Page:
The entire feeling of this long trip was serene. I don’t remember ever feeling over-tired or stressed (common sentiments on any typical long trip). Yet it was not any small feat; this four-day trip that took the ladies and their mounts off-campus. I think what made the difference between this trip and others I have led was our strong, unified Intention that we took the time to set at the beginning of our journey. I think it helped that we practiced yoga in various forms throughout the trip: Meditation, an active Asana Practice, Partner Yoga, “Hawking Yoga” (in the field next to a grazing horse), Bareback Yoga. We had an excellent discussion on GRATITUDE, and how the simple act of waking up in the morning and listing off five things we are grateful for can totally set the stage for the day or pull us out of any funk. We spoke about how attitude is a choice and that we can choose, literally, to be joyful. One of the girls started out the trip rolling her eyes at a lot of these ideas, but after our Attitude discussion, she was all smiles and seemed to get a lot out of the activities she’d previously felt were juvenile.
I am so proud of these girls. They trusted one another, they slowed down and allowed themselves time for reflection, they became vulnerable to one another and shared their inner and outer observations. These are all things that our culture rarely allows time for. Even camp, which is meant to provide for these opportunities, can feel cramped for time and space when we have so many objectives and goals in mind. I am so grateful to the folks “in charge” at Sanborn for allowing such a trip to happen, for their encouragement!, and for trusting that it is truly not the destination but the journey that matters.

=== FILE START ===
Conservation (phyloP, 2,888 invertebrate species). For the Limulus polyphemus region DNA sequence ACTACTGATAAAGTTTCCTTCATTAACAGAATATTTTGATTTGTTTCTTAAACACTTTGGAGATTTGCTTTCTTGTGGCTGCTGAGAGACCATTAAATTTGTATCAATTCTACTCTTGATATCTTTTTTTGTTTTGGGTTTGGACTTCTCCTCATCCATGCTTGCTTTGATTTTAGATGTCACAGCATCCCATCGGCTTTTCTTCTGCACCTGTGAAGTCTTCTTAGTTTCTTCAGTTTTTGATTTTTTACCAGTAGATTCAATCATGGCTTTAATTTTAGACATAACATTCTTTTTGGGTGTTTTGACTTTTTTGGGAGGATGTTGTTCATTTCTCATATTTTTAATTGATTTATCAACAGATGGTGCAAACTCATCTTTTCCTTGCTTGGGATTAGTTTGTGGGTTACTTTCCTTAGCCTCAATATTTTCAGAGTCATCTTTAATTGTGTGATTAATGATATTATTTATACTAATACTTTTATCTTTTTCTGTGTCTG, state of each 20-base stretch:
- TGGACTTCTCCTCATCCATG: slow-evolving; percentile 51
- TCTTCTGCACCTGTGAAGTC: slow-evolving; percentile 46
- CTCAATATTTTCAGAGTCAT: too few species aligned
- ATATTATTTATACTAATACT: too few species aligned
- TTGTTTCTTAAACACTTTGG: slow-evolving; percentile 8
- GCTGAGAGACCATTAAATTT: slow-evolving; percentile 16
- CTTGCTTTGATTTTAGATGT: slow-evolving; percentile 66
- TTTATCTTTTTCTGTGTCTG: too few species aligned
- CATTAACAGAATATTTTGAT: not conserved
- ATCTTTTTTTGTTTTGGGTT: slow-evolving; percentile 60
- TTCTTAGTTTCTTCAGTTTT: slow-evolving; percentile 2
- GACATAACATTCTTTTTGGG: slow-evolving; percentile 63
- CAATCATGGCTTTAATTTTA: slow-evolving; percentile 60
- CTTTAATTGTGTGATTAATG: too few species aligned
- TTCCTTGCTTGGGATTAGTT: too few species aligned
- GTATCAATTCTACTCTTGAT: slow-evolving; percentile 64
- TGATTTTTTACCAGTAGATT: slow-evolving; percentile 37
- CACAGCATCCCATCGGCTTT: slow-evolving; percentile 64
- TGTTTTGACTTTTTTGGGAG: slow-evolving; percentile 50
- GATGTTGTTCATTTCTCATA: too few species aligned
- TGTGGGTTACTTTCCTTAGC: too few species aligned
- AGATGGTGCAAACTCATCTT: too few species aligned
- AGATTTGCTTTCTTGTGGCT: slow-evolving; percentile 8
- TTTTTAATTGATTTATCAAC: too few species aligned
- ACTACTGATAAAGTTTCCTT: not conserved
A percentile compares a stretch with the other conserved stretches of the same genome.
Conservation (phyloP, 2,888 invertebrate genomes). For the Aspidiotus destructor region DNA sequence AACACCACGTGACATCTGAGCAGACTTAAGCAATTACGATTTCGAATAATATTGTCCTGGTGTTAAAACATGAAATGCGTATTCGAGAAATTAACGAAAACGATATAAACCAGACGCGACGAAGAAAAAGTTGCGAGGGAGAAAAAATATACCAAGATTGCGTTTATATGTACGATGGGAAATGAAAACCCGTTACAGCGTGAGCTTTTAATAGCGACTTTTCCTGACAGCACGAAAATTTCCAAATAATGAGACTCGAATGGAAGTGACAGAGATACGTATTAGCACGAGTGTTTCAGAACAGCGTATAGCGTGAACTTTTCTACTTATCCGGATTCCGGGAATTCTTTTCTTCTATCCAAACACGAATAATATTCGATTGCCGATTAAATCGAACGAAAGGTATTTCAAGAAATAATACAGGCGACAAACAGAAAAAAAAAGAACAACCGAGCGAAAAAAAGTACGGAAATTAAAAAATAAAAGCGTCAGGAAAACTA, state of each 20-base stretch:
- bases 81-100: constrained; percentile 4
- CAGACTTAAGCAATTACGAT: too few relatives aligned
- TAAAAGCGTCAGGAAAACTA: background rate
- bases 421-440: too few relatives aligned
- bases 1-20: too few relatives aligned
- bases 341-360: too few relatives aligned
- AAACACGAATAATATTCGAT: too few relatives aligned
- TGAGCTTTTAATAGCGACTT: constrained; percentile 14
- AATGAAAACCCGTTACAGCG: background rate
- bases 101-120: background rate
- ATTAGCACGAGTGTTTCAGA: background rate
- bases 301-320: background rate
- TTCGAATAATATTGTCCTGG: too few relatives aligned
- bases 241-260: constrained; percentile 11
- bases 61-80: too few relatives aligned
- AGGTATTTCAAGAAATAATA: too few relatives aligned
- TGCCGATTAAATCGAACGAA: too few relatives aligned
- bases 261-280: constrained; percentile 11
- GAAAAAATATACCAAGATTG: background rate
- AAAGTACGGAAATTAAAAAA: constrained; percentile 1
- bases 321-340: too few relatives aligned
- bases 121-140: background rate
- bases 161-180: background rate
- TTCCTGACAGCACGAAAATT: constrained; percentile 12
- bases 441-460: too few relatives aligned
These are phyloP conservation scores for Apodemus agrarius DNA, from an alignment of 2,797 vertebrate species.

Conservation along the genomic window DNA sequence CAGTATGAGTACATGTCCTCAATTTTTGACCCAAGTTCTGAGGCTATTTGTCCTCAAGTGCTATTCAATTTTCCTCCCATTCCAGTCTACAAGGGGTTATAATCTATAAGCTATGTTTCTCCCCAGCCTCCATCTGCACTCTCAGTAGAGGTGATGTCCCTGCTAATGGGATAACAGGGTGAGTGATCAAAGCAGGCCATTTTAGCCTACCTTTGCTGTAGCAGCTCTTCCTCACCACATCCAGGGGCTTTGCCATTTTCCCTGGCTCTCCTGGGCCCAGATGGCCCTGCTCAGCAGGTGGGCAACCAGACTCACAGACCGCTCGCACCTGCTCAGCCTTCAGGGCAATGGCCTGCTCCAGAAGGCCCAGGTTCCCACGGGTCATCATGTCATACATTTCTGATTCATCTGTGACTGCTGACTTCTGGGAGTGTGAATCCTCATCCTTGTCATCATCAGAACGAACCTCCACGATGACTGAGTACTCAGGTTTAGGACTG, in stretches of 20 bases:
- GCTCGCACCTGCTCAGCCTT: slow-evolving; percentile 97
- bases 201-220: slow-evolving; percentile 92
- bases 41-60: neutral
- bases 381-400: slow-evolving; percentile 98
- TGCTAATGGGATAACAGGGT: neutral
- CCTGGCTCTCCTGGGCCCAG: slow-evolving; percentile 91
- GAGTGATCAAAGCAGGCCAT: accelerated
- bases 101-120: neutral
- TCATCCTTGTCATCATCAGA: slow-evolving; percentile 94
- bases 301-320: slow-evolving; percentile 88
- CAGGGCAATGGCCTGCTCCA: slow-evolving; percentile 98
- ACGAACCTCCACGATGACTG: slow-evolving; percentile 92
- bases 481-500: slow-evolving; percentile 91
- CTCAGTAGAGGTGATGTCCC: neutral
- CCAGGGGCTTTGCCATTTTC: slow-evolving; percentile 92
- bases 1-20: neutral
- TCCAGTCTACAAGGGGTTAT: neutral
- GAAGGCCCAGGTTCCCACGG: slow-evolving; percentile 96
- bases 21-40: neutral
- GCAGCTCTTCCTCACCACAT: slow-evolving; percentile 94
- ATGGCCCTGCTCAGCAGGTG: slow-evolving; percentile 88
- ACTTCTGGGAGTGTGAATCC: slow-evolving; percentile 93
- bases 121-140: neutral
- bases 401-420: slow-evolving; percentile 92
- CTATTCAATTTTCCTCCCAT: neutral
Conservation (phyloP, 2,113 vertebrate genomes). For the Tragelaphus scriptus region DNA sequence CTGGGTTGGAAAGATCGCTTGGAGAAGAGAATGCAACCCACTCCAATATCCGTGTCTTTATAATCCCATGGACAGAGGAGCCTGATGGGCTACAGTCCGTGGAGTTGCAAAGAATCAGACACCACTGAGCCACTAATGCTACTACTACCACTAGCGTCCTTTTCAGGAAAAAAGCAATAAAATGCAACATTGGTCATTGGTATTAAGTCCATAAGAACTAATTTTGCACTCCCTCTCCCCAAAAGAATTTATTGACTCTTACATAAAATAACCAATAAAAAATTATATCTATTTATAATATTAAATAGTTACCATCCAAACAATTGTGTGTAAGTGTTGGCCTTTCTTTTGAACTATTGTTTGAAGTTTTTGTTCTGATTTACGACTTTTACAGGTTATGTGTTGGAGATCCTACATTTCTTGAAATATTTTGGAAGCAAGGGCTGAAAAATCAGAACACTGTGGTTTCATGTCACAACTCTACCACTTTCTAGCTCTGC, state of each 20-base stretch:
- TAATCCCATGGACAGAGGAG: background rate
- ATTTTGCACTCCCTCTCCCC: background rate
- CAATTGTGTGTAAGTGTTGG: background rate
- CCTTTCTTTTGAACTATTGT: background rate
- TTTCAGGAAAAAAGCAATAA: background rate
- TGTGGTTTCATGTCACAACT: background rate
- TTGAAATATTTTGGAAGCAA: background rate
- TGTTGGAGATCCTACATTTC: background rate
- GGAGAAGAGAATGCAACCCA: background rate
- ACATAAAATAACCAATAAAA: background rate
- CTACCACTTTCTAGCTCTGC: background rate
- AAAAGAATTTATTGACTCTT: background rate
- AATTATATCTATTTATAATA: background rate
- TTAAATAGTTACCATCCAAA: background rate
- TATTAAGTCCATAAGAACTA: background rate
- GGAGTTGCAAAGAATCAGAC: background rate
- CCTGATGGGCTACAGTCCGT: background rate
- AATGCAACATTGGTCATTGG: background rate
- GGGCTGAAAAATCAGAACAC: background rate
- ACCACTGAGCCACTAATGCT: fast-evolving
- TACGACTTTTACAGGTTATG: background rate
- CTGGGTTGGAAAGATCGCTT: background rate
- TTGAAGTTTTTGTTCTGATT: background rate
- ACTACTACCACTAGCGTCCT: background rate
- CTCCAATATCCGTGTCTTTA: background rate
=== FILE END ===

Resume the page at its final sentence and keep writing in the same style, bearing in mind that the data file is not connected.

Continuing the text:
By Jessie Tierney, Certified Yoga Instructor and Sanborn Wrangler for the Sanborn Western Camps Blog, 2011.
After such a successful first Horse Yoga Long Trip, I could not imagine it getting even better.
With a new group of 9 campers, two staff and a total of 14 horses, we set out this time on a 5-day trek to unite with ourselves, our equine partners and each other . . . and this exceptional group of ladies made our 5-day trip an experience I’ll never forget.
One especially important element of this Horse Yoga trip was providing journals to campers at the start of the week. We sat on the front porch at the barn and talked about the power of Intention. With ideas of manifesting our dreams in mind, we made them concrete by writing them down in our small journals. The girls were asked to keep track of their intention throughout the trip, taking the time during Hawking (watching the horses graze for 6 hours each day) to answer some of the prompts I included in the pages, and also writing whatever came to mind on the blank sheets. This week was punctuated by torrential rain on each of the five nights, but this did not stop the girls from pulling their journals and pens from their cantle packs to huddle inside their ponchos and write. We made sure to “debrief” each evening, sharing some of the insights they came up with in the presence of their munching horses and the sound of rain. We woke up each morning with sloshy boots and soaked jeans, but thanks to the Colorado morning sun, we were dry before heading back out on the trail.